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David Hume

Historical Thinker, Historical Writer

Edited by Mark G. Spencer

Publication Year: 2013

This volume provides a new and nuanced appreciation of David Hume, the historian. Gone for good are the days when one can off-handedly assert, as R. G. Collingwood once did, that Hume “deserted philosophical studies in favour of historical” ones. History and philosophy are commensurate in Hume’s thought and works from the beginning to the end. Only by recognizing this can we begin to make sense of Hume’s canon as a whole. Only then are we able to see clearly his many contributions to fields we now recognize as the distinct disciplines of history, philosophy, political science, economics, literature, religious studies and much else besides. Casting their individual beams of light on various nooks and crannies of Hume’s historical thought and writing, the book’s contributors illuminate the whole in a way that would not be possible from the perspective of a single-authored study. Aside from the editor, the contributors are David Allan, M. A. Box, Timothy M. Costelloe, Roger L. Emerson, Jennifer Herdt, Philip Hicks, Douglas Long, Claudia M. Schmidt, Michael Silverthorne, Jeffrey M. Suderman, Mark R. M. Towsey, and F. L. Van Holthoon.

Published by: Penn State University Press

Cover Front

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pp. 1-4

Copyright Page

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pp. 5-7

Table of Contents

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pp. vii-viii

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pp. ix-x

Many people have helped to make this book possible. For financial support, I am especially grateful to the Social Sciences and Humanities Research Council of Canada and the Humanities Research Institute at Brock University. At The Pennsylvania State University Press, Sandy Thatcher (now retired) gave the fledgling idea his backing early on. ...

Method of Citation

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pp. xi-xii

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Introduction: Hume as Historian

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pp. 1-12

David Hume (1711–1776) appreciated the centrality of historical thinking and writing to the enlightened world within which he lived. As the aging scholar put it reflectively in 1770 in a letter to his London publisher, William Strahan, “I believe this is the historical Age and this the historical Nation” (L 2:230). ...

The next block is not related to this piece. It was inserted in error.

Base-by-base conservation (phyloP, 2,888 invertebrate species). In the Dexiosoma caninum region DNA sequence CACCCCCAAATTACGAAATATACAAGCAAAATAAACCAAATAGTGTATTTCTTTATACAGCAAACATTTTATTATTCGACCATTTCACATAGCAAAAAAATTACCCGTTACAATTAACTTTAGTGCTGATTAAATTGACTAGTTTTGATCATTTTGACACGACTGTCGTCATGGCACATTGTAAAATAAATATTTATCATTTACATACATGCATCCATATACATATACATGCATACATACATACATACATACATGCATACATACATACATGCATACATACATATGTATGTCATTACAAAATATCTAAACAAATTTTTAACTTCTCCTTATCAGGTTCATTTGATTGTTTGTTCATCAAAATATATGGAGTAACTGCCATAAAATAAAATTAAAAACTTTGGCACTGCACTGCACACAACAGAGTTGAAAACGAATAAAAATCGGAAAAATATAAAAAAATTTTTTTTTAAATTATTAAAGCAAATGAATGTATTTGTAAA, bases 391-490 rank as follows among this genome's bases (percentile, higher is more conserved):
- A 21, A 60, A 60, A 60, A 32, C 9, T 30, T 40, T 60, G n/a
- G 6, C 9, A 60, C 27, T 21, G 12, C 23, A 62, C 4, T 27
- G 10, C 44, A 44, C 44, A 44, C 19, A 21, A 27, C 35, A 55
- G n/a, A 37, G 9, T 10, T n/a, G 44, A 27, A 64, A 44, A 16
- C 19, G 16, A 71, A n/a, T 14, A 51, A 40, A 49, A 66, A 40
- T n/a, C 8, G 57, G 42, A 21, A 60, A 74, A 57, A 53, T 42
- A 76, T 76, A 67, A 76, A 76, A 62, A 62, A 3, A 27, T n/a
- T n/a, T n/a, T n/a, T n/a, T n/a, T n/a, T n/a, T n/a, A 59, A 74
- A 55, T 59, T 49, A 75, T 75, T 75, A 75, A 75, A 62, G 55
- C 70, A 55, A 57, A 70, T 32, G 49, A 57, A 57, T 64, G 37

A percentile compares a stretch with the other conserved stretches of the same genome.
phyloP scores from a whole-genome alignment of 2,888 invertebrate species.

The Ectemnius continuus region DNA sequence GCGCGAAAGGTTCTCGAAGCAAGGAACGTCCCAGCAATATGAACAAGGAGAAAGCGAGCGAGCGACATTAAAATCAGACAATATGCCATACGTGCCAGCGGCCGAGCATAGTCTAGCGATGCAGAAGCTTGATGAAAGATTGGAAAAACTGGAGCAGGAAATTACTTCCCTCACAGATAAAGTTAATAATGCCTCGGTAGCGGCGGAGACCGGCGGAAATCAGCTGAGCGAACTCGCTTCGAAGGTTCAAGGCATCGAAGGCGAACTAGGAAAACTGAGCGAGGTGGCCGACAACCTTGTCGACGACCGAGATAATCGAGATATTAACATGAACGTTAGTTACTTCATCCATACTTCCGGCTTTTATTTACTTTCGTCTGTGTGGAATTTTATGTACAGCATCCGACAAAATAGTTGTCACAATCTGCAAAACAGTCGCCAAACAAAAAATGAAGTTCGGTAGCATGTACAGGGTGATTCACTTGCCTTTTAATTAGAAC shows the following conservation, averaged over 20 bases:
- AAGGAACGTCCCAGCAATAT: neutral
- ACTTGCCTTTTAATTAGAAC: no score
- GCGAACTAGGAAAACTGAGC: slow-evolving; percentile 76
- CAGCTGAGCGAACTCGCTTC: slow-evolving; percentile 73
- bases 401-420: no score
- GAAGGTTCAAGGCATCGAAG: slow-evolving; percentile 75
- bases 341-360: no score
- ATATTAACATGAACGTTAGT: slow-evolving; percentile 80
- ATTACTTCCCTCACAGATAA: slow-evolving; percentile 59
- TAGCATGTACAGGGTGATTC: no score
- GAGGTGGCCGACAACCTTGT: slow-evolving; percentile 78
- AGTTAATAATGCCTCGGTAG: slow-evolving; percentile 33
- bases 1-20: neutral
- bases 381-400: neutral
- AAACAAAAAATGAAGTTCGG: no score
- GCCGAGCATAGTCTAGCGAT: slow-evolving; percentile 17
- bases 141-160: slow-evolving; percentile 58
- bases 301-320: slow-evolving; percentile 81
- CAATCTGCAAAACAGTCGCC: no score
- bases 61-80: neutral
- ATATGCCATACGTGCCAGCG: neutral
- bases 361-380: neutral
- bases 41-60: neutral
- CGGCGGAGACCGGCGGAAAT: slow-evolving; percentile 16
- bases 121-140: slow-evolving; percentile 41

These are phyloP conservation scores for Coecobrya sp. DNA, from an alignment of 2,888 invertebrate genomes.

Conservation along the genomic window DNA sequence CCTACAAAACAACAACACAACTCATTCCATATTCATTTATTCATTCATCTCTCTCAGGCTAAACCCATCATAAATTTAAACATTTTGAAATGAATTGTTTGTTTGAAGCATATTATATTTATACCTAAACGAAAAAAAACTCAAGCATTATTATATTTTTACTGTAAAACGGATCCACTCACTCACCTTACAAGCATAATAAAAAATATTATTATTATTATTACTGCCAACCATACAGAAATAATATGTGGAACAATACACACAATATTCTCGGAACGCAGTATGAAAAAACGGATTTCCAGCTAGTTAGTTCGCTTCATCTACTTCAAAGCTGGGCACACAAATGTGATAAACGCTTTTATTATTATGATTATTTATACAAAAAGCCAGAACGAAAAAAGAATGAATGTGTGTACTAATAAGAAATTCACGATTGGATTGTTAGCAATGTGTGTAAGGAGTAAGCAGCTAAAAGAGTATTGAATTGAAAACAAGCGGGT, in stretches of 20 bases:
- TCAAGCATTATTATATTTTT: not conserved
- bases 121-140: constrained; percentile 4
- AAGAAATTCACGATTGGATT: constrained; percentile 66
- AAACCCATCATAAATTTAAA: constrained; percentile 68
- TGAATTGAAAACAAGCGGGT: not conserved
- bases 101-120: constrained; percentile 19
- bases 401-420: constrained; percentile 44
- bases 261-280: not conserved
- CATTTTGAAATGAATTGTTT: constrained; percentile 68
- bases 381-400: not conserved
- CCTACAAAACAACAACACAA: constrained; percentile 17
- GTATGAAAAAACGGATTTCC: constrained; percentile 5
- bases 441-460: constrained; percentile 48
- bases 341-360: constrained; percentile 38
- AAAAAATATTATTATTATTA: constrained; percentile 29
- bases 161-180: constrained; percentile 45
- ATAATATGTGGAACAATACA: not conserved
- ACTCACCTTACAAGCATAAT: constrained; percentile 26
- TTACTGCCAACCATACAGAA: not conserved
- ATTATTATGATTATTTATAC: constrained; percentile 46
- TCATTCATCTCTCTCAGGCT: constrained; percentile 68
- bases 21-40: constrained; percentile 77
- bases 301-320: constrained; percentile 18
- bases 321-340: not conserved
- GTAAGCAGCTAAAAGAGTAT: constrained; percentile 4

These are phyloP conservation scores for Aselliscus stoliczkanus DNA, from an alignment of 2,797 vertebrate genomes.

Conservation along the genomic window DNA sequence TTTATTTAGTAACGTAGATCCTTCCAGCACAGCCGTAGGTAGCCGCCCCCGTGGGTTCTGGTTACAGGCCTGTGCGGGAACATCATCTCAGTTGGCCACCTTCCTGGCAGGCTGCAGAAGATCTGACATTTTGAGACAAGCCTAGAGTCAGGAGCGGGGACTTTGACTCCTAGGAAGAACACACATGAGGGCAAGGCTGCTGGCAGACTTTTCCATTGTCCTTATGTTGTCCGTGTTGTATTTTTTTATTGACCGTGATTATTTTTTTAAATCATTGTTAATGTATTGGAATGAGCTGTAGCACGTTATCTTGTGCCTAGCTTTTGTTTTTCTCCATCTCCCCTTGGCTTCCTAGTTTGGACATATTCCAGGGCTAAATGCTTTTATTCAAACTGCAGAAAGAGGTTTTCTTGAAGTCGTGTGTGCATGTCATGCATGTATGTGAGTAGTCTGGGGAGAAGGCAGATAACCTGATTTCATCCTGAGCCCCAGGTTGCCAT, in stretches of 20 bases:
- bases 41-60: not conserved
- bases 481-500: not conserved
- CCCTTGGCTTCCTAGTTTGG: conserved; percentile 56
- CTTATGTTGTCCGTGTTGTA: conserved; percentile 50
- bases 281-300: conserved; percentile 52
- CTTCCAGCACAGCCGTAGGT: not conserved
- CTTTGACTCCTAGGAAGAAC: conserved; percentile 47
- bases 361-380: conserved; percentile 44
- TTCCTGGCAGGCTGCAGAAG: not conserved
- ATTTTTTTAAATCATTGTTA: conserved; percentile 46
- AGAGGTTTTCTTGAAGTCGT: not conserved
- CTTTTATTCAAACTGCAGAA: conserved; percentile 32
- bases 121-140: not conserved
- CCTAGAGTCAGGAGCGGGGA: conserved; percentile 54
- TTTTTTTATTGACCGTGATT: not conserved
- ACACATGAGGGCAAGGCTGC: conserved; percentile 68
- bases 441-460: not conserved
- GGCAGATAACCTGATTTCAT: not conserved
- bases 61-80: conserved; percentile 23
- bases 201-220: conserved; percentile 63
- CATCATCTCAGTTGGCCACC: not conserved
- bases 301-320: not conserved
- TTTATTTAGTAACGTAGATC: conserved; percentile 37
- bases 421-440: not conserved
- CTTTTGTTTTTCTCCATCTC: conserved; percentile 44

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Chapter 1: Hume and Ecclesiastical History: Aims and Contexts

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pp. 13-36

Ecclesiastical history, in so far as it deals with the Church Triumphant, concerns things not of this world, but things beyond experience about which we can know nothing. Its subjects lie in the realm of grace and amid the mysteries of faith. In so far as sacred history has a mundane side, it lies originally in the Hebrew scriptures, ...

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Chapter 2: Artificial Lives, Providential History, and the Apparent Limits of Sympathetic Understanding

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pp. 37-60

Once regarded as the hero of positivism, Hume is now widely appreciated as a proponent of a hermeneutic philosophy of history. In pursuing his project of developing a science of human culture, of “introducing the experimental method of reasoning into moral subjects,” Hume recognized that human actions cannot be understood unless grasped as intentional, ...

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Chapter 3: “The Spirit of Liberty”: Historical Causation and Political Rhetoric in the Age of Hume

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pp. 61-80

In his History of England (1754–62), David Hume routinely used such phrases as “the spirit of independency” and “the spirit of opposition” (H 5:147, 6:387), commonplace language for eighteenth-century Britain. The notion that a person or collectivity might possess a “spirit” or distinguishing characteristic connected to a larger climate of opinion ...

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Chapter 4: “The Book Seemed to Sink into Oblivion”: Reading Hume’s History in Eighteenth-Century Scotland

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pp. 81-102